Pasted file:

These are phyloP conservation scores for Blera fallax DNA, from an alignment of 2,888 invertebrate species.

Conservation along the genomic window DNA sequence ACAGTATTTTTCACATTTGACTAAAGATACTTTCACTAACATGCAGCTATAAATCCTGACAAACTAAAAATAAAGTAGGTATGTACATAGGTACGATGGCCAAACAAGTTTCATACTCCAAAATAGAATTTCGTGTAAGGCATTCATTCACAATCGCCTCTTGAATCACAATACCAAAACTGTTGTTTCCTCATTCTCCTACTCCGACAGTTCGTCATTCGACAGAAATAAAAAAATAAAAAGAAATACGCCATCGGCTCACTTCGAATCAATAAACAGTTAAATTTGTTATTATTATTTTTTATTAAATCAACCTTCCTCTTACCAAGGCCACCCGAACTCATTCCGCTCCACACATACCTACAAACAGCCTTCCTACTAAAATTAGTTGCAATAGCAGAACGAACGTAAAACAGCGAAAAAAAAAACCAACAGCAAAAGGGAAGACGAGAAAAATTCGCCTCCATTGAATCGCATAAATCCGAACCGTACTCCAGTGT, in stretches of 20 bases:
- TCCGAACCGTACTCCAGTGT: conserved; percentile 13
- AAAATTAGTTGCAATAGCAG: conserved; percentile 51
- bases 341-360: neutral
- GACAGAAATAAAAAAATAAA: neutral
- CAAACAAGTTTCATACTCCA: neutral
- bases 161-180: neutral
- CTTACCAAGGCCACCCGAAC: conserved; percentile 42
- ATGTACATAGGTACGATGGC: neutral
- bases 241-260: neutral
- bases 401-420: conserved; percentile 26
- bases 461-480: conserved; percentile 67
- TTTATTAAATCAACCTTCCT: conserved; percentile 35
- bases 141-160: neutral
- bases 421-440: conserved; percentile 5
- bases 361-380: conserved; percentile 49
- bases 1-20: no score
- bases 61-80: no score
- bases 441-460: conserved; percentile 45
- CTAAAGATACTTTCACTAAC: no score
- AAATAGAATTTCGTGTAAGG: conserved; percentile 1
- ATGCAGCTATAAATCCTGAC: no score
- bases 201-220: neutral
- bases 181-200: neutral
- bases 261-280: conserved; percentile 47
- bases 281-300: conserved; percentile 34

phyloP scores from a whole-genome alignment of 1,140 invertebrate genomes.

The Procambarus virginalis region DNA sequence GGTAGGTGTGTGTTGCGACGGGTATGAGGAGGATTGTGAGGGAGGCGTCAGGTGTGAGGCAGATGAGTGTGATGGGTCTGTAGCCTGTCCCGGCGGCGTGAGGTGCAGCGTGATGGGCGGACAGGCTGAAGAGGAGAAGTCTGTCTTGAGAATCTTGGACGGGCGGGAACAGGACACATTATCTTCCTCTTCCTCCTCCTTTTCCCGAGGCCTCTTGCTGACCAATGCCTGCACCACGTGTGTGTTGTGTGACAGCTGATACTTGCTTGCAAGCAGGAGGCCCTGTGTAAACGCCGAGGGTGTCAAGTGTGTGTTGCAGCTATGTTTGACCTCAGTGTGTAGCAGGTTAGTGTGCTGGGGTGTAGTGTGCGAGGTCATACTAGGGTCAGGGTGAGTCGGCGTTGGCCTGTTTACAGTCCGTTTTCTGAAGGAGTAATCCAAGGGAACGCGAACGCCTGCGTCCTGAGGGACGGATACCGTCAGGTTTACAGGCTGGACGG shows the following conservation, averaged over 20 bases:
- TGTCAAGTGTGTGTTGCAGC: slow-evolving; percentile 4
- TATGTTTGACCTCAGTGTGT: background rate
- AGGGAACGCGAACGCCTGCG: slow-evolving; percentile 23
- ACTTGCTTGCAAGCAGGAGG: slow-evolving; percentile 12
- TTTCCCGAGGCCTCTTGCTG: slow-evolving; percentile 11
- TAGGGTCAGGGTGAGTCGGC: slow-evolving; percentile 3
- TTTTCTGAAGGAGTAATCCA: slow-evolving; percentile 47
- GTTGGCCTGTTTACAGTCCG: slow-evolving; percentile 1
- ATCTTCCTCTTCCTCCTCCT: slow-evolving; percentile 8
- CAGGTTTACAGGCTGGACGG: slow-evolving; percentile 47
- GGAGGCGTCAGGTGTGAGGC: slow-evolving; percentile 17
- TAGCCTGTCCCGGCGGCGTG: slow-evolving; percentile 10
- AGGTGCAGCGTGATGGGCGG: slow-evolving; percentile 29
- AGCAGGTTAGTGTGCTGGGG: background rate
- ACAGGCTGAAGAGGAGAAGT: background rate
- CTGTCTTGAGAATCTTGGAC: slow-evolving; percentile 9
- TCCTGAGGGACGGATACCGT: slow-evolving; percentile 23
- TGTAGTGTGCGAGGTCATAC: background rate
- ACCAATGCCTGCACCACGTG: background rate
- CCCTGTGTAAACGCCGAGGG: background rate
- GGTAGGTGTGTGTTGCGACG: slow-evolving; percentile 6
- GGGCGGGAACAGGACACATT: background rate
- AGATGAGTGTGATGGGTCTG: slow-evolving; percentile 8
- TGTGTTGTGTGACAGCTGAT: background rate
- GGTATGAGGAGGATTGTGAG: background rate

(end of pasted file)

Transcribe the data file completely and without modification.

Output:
These are phyloP conservation scores for Blera fallax DNA, from an alignment of 2,888 invertebrate species.

Conservation along the genomic window DNA sequence ACAGTATTTTTCACATTTGACTAAAGATACTTTCACTAACATGCAGCTATAAATCCTGACAAACTAAAAATAAAGTAGGTATGTACATAGGTACGATGGCCAAACAAGTTTCATACTCCAAAATAGAATTTCGTGTAAGGCATTCATTCACAATCGCCTCTTGAATCACAATACCAAAACTGTTGTTTCCTCATTCTCCTACTCCGACAGTTCGTCATTCGACAGAAATAAAAAAATAAAAAGAAATACGCCATCGGCTCACTTCGAATCAATAAACAGTTAAATTTGTTATTATTATTTTTTATTAAATCAACCTTCCTCTTACCAAGGCCACCCGAACTCATTCCGCTCCACACATACCTACAAACAGCCTTCCTACTAAAATTAGTTGCAATAGCAGAACGAACGTAAAACAGCGAAAAAAAAAACCAACAGCAAAAGGGAAGACGAGAAAAATTCGCCTCCATTGAATCGCATAAATCCGAACCGTACTCCAGTGT, in stretches of 20 bases:
- TCCGAACCGTACTCCAGTGT: conserved; percentile 13
- AAAATTAGTTGCAATAGCAG: conserved; percentile 51
- bases 341-360: neutral
- GACAGAAATAAAAAAATAAA: neutral
- CAAACAAGTTTCATACTCCA: neutral
- bases 161-180: neutral
- CTTACCAAGGCCACCCGAAC: conserved; percentile 42
- ATGTACATAGGTACGATGGC: neutral
- bases 241-260: neutral
- bases 401-420: conserved; percentile 26
- bases 461-480: conserved; percentile 67
- TTTATTAAATCAACCTTCCT: conserved; percentile 35
- bases 141-160: neutral
- bases 421-440: conserved; percentile 5
- bases 361-380: conserved; percentile 49
- bases 1-20: no score
- bases 61-80: no score
- bases 441-460: conserved; percentile 45
- CTAAAGATACTTTCACTAAC: no score
- AAATAGAATTTCGTGTAAGG: conserved; percentile 1
- ATGCAGCTATAAATCCTGAC: no score
- bases 201-220: neutral
- bases 181-200: neutral
- bases 261-280: conserved; percentile 47
- bases 281-300: conserved; percentile 34

phyloP scores from a whole-genome alignment of 1,140 invertebrate genomes.

The Procambarus virginalis region DNA sequence GGTAGGTGTGTGTTGCGACGGGTATGAGGAGGATTGTGAGGGAGGCGTCAGGTGTGAGGCAGATGAGTGTGATGGGTCTGTAGCCTGTCCCGGCGGCGTGAGGTGCAGCGTGATGGGCGGACAGGCTGAAGAGGAGAAGTCTGTCTTGAGAATCTTGGACGGGCGGGAACAGGACACATTATCTTCCTCTTCCTCCTCCTTTTCCCGAGGCCTCTTGCTGACCAATGCCTGCACCACGTGTGTGTTGTGTGACAGCTGATACTTGCTTGCAAGCAGGAGGCCCTGTGTAAACGCCGAGGGTGTCAAGTGTGTGTTGCAGCTATGTTTGACCTCAGTGTGTAGCAGGTTAGTGTGCTGGGGTGTAGTGTGCGAGGTCATACTAGGGTCAGGGTGAGTCGGCGTTGGCCTGTTTACAGTCCGTTTTCTGAAGGAGTAATCCAAGGGAACGCGAACGCCTGCGTCCTGAGGGACGGATACCGTCAGGTTTACAGGCTGGACGG shows the following conservation, averaged over 20 bases:
- TGTCAAGTGTGTGTTGCAGC: slow-evolving; percentile 4
- TATGTTTGACCTCAGTGTGT: background rate
- AGGGAACGCGAACGCCTGCG: slow-evolving; percentile 23
- ACTTGCTTGCAAGCAGGAGG: slow-evolving; percentile 12
- TTTCCCGAGGCCTCTTGCTG: slow-evolving; percentile 11
- TAGGGTCAGGGTGAGTCGGC: slow-evolving; percentile 3
- TTTTCTGAAGGAGTAATCCA: slow-evolving; percentile 47
- GTTGGCCTGTTTACAGTCCG: slow-evolving; percentile 1
- ATCTTCCTCTTCCTCCTCCT: slow-evolving; percentile 8
- CAGGTTTACAGGCTGGACGG: slow-evolving; percentile 47
- GGAGGCGTCAGGTGTGAGGC: slow-evolving; percentile 17
- TAGCCTGTCCCGGCGGCGTG: slow-evolving; percentile 10
- AGGTGCAGCGTGATGGGCGG: slow-evolving; percentile 29
- AGCAGGTTAGTGTGCTGGGG: background rate
- ACAGGCTGAAGAGGAGAAGT: background rate
- CTGTCTTGAGAATCTTGGAC: slow-evolving; percentile 9
- TCCTGAGGGACGGATACCGT: slow-evolving; percentile 23
- TGTAGTGTGCGAGGTCATAC: background rate
- ACCAATGCCTGCACCACGTG: background rate
- CCCTGTGTAAACGCCGAGGG: background rate
- GGTAGGTGTGTGTTGCGACG: slow-evolving; percentile 6
- GGGCGGGAACAGGACACATT: background rate
- AGATGAGTGTGATGGGTCTG: slow-evolving; percentile 8
- TGTGTTGTGTGACAGCTGAT: background rate
- GGTATGAGGAGGATTGTGAG: background rate